Peel slowly and see... The return of Billy Connolly: Big Banana Feet

At the beginning of his trail-blazing comedy career Billy Connolly made a fly-on-the-wall film of his stand-up tour of Dublin and Belfast during the Troubles. But for decades it’s been impossible to see.

Big Banana Feet (1977)BFI

In 1975, Billy Connolly broke out as a British comedy star. The ‘Big Yin’, a former Glaswegian welder-turned-folk-singer-turned-comedian, had already garnered attention thanks to live albums and stand-up performances, but an uproarious appearance on the Parkinson TV talk show, and, in November, a number one hit with his Tammy Wynette parody song ‘D.I.V.O.R.C.E.’ took him to another level. It also took him and his stage show, wearing his then-trademark giant banana shoes, to both Dublin and Belfast, a potentially dangerous move at the height of the Troubles.

Directors Patrick Higson and Murray Grigor, alongside cameraman David Peat, documented this historic trip in a film, shot on grimy 16mm, fittingly titled Billy Connolly: Big Banana Feet. Shot in the fly-on-the-wall style of Direct Cinema documentary pioneers D.A. Pennebaker and Richard Leacock, it intimately captures Connolly on stage and off, at a crucial moment in his life and career. Released theatrically in 1977, the film had since basically disappeared, numerous celluloid copies assumed lost forever. Grigor knew of one he had tucked away in California, and then BFI film archivist Douglas Weir located another copy on eBay in 2019, paying just £50 to obtain it.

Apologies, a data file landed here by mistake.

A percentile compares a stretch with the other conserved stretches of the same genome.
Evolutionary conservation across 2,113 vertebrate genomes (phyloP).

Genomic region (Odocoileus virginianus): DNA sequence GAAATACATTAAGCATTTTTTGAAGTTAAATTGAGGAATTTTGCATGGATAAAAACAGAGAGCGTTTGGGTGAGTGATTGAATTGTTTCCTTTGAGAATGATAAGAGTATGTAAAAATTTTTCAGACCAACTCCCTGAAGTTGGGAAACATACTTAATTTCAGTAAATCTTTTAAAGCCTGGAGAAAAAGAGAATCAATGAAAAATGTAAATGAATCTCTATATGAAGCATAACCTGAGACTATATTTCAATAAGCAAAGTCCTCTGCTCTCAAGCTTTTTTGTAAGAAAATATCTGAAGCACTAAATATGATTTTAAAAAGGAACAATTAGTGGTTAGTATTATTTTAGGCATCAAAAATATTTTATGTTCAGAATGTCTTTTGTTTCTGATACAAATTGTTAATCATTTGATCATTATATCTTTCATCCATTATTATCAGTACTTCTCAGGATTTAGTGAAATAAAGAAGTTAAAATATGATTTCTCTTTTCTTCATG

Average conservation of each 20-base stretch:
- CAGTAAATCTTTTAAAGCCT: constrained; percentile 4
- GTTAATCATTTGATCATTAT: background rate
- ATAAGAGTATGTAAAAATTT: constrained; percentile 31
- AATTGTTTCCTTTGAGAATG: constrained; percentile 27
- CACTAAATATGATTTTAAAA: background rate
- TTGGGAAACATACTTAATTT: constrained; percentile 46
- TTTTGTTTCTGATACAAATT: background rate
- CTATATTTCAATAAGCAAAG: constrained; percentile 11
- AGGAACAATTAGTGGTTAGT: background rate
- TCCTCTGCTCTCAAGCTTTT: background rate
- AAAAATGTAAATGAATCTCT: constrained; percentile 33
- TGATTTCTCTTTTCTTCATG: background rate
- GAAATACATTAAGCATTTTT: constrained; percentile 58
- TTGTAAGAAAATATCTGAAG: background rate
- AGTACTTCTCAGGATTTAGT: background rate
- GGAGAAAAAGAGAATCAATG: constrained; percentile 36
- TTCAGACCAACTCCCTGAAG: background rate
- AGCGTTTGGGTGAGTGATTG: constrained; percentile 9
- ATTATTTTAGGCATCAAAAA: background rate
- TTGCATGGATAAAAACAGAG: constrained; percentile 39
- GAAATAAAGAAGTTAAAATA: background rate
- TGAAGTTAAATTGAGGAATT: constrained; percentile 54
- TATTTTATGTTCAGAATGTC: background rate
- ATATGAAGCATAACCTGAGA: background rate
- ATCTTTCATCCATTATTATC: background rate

Now painstakingly remastered, the film premiered at this year’s Glasgow Film Festival and is being released in cinemas and on DVD and Blu-ray this month. Co-director Grigor sat down to reflect on the film’s genesis and its unexpected renaissance nearly half a century on.

How did Big Banana Feet disappear for so long?

Murray Grigor: The dreadful [British distributor] Brent Walker, famous for nefarious activities, burned every [celluloid] copy they had, to retrieve the silver. Incredible! But fortunately, I’d left a copy at the Pacific Film Archive in Berkeley, California. They were very hard to deal with and wanted 200 bucks every time we showed it, so that wasn’t going to work. But a wonderful man, national film ‘ferret’ Douglas Weir, found one on eBay that had been in the Falklands during the war. So, I can imagine through the war they were watching Billy Connolly!

Was the film intact as you had finished it?

Well, we combined [the Falklands copy] with another one that was found in Australia, and my one from California. We lost a lot of sequences – not lost, but they’d moved some things around – but we got it back more or less to how it should be now. And of course it looks far, far better. Film stock wasn’t so fast way back in 1974 or 75. Billy was wearing a completely black suit, on a black set. So, all you saw occasionally were the [banana] feet.

How did you originally get the job to shoot the documentary?